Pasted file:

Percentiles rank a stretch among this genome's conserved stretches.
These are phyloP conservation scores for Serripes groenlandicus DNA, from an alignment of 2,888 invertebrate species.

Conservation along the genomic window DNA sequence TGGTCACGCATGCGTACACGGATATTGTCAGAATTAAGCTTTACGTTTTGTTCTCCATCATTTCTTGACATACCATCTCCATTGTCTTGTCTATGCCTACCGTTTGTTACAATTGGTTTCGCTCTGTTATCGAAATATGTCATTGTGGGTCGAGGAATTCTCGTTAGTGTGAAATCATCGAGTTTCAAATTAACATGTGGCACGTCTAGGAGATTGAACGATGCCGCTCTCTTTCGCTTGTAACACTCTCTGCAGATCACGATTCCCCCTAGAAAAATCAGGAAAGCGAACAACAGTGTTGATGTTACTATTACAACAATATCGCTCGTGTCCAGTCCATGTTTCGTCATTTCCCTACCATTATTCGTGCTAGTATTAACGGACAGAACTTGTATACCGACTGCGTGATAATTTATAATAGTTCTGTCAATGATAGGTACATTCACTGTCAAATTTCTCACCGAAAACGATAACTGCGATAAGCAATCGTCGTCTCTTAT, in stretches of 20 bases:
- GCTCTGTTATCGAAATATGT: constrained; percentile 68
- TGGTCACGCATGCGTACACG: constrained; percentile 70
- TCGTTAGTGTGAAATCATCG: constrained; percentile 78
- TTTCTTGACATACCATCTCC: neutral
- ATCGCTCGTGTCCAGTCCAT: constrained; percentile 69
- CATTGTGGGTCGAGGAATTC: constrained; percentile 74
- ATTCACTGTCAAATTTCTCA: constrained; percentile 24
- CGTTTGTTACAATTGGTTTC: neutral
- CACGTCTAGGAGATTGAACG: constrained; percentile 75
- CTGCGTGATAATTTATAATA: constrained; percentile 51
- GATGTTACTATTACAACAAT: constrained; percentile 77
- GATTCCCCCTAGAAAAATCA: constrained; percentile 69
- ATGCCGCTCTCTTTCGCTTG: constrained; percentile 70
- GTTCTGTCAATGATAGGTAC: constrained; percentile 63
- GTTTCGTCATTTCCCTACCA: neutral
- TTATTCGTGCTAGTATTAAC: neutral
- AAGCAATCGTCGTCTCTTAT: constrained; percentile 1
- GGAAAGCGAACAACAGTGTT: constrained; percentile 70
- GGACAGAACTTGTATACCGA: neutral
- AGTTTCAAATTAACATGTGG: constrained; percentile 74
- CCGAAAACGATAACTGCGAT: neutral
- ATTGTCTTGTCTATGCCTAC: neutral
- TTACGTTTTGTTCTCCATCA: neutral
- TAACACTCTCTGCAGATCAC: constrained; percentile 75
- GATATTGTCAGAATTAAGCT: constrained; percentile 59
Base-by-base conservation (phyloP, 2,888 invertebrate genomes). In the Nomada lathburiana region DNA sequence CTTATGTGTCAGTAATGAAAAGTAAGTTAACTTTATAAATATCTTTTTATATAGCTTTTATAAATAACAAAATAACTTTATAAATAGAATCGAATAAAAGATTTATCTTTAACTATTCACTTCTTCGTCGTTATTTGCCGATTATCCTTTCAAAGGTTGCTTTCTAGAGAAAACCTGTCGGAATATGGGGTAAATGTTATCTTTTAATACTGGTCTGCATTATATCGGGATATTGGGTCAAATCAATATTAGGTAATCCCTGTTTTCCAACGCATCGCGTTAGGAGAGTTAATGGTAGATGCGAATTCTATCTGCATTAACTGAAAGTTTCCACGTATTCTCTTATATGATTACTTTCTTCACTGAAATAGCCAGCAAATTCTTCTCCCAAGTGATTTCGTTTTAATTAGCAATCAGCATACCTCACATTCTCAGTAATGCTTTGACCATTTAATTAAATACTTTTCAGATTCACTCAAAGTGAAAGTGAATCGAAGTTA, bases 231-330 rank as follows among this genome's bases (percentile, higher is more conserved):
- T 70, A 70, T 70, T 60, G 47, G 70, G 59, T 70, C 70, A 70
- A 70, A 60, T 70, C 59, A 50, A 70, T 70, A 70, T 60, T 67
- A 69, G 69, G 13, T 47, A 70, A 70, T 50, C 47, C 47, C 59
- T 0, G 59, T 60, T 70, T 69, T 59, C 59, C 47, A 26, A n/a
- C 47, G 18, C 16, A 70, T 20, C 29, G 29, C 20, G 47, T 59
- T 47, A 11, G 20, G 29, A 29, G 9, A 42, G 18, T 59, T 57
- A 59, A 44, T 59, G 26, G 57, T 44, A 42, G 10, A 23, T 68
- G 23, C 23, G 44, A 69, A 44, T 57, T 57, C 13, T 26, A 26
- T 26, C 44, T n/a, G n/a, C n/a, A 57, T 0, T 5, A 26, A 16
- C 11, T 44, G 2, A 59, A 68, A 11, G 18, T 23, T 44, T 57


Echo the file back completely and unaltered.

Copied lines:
Percentiles rank a stretch among this genome's conserved stretches.
These are phyloP conservation scores for Serripes groenlandicus DNA, from an alignment of 2,888 invertebrate species.

Conservation along the genomic window DNA sequence TGGTCACGCATGCGTACACGGATATTGTCAGAATTAAGCTTTACGTTTTGTTCTCCATCATTTCTTGACATACCATCTCCATTGTCTTGTCTATGCCTACCGTTTGTTACAATTGGTTTCGCTCTGTTATCGAAATATGTCATTGTGGGTCGAGGAATTCTCGTTAGTGTGAAATCATCGAGTTTCAAATTAACATGTGGCACGTCTAGGAGATTGAACGATGCCGCTCTCTTTCGCTTGTAACACTCTCTGCAGATCACGATTCCCCCTAGAAAAATCAGGAAAGCGAACAACAGTGTTGATGTTACTATTACAACAATATCGCTCGTGTCCAGTCCATGTTTCGTCATTTCCCTACCATTATTCGTGCTAGTATTAACGGACAGAACTTGTATACCGACTGCGTGATAATTTATAATAGTTCTGTCAATGATAGGTACATTCACTGTCAAATTTCTCACCGAAAACGATAACTGCGATAAGCAATCGTCGTCTCTTAT, in stretches of 20 bases:
- GCTCTGTTATCGAAATATGT: constrained; percentile 68
- TGGTCACGCATGCGTACACG: constrained; percentile 70
- TCGTTAGTGTGAAATCATCG: constrained; percentile 78
- TTTCTTGACATACCATCTCC: neutral
- ATCGCTCGTGTCCAGTCCAT: constrained; percentile 69
- CATTGTGGGTCGAGGAATTC: constrained; percentile 74
- ATTCACTGTCAAATTTCTCA: constrained; percentile 24
- CGTTTGTTACAATTGGTTTC: neutral
- CACGTCTAGGAGATTGAACG: constrained; percentile 75
- CTGCGTGATAATTTATAATA: constrained; percentile 51
- GATGTTACTATTACAACAAT: constrained; percentile 77
- GATTCCCCCTAGAAAAATCA: constrained; percentile 69
- ATGCCGCTCTCTTTCGCTTG: constrained; percentile 70
- GTTCTGTCAATGATAGGTAC: constrained; percentile 63
- GTTTCGTCATTTCCCTACCA: neutral
- TTATTCGTGCTAGTATTAAC: neutral
- AAGCAATCGTCGTCTCTTAT: constrained; percentile 1
- GGAAAGCGAACAACAGTGTT: constrained; percentile 70
- GGACAGAACTTGTATACCGA: neutral
- AGTTTCAAATTAACATGTGG: constrained; percentile 74
- CCGAAAACGATAACTGCGAT: neutral
- ATTGTCTTGTCTATGCCTAC: neutral
- TTACGTTTTGTTCTCCATCA: neutral
- TAACACTCTCTGCAGATCAC: constrained; percentile 75
- GATATTGTCAGAATTAAGCT: constrained; percentile 59
Base-by-base conservation (phyloP, 2,888 invertebrate genomes). In the Nomada lathburiana region DNA sequence CTTATGTGTCAGTAATGAAAAGTAAGTTAACTTTATAAATATCTTTTTATATAGCTTTTATAAATAACAAAATAACTTTATAAATAGAATCGAATAAAAGATTTATCTTTAACTATTCACTTCTTCGTCGTTATTTGCCGATTATCCTTTCAAAGGTTGCTTTCTAGAGAAAACCTGTCGGAATATGGGGTAAATGTTATCTTTTAATACTGGTCTGCATTATATCGGGATATTGGGTCAAATCAATATTAGGTAATCCCTGTTTTCCAACGCATCGCGTTAGGAGAGTTAATGGTAGATGCGAATTCTATCTGCATTAACTGAAAGTTTCCACGTATTCTCTTATATGATTACTTTCTTCACTGAAATAGCCAGCAAATTCTTCTCCCAAGTGATTTCGTTTTAATTAGCAATCAGCATACCTCACATTCTCAGTAATGCTTTGACCATTTAATTAAATACTTTTCAGATTCACTCAAAGTGAAAGTGAATCGAAGTTA, bases 231-330 rank as follows among this genome's bases (percentile, higher is more conserved):
- T 70, A 70, T 70, T 60, G 47, G 70, G 59, T 70, C 70, A 70
- A 70, A 60, T 70, C 59, A 50, A 70, T 70, A 70, T 60, T 67
- A 69, G 69, G 13, T 47, A 70, A 70, T 50, C 47, C 47, C 59
- T 0, G 59, T 60, T 70, T 69, T 59, C 59, C 47, A 26, A n/a
- C 47, G 18, C 16, A 70, T 20, C 29, G 29, C 20, G 47, T 59
- T 47, A 11, G 20, G 29, A 29, G 9, A 42, G 18, T 59, T 57
- A 59, A 44, T 59, G 26, G 57, T 44, A 42, G 10, A 23, T 68
- G 23, C 23, G 44, A 69, A 44, T 57, T 57, C 13, T 26, A 26
- T 26, C 44, T n/a, G n/a, C n/a, A 57, T 0, T 5, A 26, A 16
- C 11, T 44, G 2, A 59, A 68, A 11, G 18, T 23, T 44, T 57